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Evidence for a Computational Distinction Between Proximal and Distal Neuronal Inhibition

Vu, Eric T. and Krasne, Franklin B. (1992) Evidence for a Computational Distinction Between Proximal and Distal Neuronal Inhibition. Science, 255 (5052). pp. 1710-1712. ISSN 0036-8075. doi:10.1126/science.1553559.

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Most neurons have inhibitory synapses both "proximally" near the spike-initiating zone and "distally" on dendrites. Although distal inhibition is thought to be an adaptation for selective inhibition of particular dendritic branches, another important distinction exists between proximal and distal inhibition. Proximal inhibition can attenuate excitatory input absolutely so that no amount of excitation causes firing. Distal inhibition, however, inhibits relatively; any amount of it can be overcome by sufficient excitation. These properties are used as predicted in the circuit-mediating crayfish escape behavior. Many neuronal computations require relative inhibition. This could partly account for the ubiquity of distal inhibition.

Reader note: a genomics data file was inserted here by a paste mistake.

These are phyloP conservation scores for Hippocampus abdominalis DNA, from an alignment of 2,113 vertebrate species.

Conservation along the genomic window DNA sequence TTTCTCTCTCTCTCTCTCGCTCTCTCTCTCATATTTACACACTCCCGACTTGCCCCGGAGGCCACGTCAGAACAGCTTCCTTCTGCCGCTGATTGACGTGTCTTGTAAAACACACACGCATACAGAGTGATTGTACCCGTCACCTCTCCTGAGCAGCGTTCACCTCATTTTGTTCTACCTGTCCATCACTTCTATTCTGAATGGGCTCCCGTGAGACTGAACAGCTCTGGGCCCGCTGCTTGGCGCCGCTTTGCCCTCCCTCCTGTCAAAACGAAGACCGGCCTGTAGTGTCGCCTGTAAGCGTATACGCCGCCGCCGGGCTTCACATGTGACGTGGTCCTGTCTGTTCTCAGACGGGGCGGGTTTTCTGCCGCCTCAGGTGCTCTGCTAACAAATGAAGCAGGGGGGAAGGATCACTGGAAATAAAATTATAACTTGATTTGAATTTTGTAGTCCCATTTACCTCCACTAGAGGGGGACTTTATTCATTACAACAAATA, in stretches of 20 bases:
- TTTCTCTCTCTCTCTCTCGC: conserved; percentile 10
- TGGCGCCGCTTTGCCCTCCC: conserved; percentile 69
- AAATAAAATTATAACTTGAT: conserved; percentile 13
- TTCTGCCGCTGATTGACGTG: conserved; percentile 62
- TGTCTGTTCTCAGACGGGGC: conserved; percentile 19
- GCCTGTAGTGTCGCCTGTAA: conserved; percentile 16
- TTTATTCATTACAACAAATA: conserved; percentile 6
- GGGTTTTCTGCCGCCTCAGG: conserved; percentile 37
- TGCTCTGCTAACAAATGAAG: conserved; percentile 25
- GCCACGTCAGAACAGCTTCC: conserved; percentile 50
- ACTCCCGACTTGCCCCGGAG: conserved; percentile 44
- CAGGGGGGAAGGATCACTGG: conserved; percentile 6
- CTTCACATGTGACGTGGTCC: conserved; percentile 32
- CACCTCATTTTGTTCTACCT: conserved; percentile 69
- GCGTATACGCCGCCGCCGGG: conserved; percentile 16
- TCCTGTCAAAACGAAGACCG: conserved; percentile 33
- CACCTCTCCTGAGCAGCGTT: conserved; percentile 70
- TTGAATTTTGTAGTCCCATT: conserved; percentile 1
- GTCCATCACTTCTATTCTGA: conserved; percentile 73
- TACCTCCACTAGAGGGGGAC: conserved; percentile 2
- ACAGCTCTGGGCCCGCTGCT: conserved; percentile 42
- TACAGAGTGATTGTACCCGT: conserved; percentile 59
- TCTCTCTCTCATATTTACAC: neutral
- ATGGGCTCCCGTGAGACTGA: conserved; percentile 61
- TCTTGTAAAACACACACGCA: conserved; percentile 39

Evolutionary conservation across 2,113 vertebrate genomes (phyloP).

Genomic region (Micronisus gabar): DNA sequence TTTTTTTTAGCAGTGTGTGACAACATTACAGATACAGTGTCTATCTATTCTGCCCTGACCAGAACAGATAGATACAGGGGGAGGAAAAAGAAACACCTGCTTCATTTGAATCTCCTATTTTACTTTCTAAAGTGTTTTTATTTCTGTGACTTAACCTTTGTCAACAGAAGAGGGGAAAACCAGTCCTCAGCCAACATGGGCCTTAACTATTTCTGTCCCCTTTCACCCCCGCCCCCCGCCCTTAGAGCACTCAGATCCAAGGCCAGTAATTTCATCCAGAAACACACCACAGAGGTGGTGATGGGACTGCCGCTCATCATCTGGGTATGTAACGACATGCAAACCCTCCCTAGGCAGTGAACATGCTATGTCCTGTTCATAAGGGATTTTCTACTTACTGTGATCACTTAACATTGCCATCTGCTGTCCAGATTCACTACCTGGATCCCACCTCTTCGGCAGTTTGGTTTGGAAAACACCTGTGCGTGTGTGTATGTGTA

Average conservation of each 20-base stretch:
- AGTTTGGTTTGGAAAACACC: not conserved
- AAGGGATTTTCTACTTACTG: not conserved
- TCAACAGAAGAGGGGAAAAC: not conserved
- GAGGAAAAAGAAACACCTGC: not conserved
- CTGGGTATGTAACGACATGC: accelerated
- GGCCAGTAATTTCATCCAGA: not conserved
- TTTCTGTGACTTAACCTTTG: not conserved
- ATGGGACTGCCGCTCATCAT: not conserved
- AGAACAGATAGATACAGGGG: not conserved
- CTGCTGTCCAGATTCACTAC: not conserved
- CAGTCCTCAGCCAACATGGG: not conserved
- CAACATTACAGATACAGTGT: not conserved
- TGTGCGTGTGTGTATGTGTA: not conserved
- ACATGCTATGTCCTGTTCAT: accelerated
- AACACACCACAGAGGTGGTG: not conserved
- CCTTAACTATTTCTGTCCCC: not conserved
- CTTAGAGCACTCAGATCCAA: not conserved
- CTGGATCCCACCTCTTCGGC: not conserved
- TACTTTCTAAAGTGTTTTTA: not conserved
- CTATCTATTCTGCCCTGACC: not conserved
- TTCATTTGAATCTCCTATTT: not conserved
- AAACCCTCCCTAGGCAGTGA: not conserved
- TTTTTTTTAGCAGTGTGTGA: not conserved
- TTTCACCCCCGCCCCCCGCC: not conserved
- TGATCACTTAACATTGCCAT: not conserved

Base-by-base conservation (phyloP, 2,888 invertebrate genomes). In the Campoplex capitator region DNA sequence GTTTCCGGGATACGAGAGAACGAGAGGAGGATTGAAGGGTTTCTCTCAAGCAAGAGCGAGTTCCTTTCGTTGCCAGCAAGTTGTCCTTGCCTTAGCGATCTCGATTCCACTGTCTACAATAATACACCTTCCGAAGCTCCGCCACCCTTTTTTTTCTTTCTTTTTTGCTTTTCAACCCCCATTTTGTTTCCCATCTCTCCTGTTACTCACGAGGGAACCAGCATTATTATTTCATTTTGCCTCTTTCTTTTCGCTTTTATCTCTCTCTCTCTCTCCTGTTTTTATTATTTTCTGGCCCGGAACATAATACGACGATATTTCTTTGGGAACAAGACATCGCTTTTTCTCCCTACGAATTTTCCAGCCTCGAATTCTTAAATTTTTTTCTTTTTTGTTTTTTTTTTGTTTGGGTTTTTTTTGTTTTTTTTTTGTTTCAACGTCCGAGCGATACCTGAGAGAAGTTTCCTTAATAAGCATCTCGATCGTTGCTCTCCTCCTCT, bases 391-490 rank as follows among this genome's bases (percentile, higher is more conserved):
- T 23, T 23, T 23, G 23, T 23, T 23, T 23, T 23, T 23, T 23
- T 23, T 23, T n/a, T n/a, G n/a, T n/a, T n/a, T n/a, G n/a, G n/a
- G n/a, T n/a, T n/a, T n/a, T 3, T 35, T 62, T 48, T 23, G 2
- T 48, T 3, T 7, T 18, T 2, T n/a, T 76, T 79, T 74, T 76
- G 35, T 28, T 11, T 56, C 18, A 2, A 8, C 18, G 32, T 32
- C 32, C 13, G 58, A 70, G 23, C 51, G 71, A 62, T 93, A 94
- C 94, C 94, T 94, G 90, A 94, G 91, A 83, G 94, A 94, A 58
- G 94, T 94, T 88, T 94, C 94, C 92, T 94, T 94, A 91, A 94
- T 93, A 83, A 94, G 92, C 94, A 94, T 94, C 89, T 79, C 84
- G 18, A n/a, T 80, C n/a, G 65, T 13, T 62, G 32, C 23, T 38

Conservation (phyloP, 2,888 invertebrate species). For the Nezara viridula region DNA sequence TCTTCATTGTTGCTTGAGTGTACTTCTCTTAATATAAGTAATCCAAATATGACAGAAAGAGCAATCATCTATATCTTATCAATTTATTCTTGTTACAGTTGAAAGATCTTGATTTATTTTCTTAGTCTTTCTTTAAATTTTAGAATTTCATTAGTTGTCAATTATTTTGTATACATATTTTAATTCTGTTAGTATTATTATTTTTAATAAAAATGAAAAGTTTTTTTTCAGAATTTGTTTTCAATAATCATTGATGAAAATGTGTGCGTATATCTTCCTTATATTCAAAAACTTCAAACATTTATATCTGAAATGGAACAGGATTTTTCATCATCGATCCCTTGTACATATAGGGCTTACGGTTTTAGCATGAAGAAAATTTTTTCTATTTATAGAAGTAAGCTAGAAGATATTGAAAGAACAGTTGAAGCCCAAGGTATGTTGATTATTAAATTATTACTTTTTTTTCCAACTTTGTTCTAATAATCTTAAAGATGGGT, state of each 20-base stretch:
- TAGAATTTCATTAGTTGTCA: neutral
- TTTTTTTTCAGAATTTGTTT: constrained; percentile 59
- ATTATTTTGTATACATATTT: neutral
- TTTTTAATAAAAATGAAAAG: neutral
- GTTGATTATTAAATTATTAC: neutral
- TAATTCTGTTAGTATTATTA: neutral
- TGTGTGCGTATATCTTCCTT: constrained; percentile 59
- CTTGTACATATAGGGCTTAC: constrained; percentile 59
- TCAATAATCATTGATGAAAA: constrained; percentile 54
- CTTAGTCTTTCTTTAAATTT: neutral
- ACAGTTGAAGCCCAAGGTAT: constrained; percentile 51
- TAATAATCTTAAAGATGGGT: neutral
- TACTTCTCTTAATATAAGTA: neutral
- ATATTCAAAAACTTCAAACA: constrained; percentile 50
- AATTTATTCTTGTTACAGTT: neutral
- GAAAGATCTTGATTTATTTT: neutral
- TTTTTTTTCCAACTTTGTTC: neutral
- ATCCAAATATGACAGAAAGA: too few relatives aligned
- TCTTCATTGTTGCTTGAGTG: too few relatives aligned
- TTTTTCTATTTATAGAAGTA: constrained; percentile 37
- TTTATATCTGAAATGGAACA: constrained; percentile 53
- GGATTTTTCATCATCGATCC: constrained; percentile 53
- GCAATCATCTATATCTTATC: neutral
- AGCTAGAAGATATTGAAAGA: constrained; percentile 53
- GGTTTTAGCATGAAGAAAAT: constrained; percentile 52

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Additional Information:© 1992 American Association for the Advancement of Science. Received 11 October 1991; accepted 14 January 1992. We thank M. Konishi and C. Koch for discussion and T. Teshiba for technical assistance. Supported by a predoctoral NSF fellowship to E.T.V. and by National Institute of Neurological Diseases and Stroke grant NS-08108.
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NSF Graduate Research FellowshipUNSPECIFIED
National Institute of Neurological Diseases and StrokeUNSPECIFIED
Issue or Number:5052
Record Number:CaltechAUTHORS:20150113-102809677
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Official Citation:Evidence for a computational distinction between proximal and distal neuronal inhibition ET Vu and FB Krasne Science 27 March 1992: 255 (5052), 1710-1712. [DOI:10.1126/science.1553559]
Usage Policy:No commercial reproduction, distribution, display or performance rights in this work are provided.
ID Code:53620
Deposited By: Tony Diaz
Deposited On:13 Jan 2015 19:58
Last Modified:10 Nov 2021 20:04

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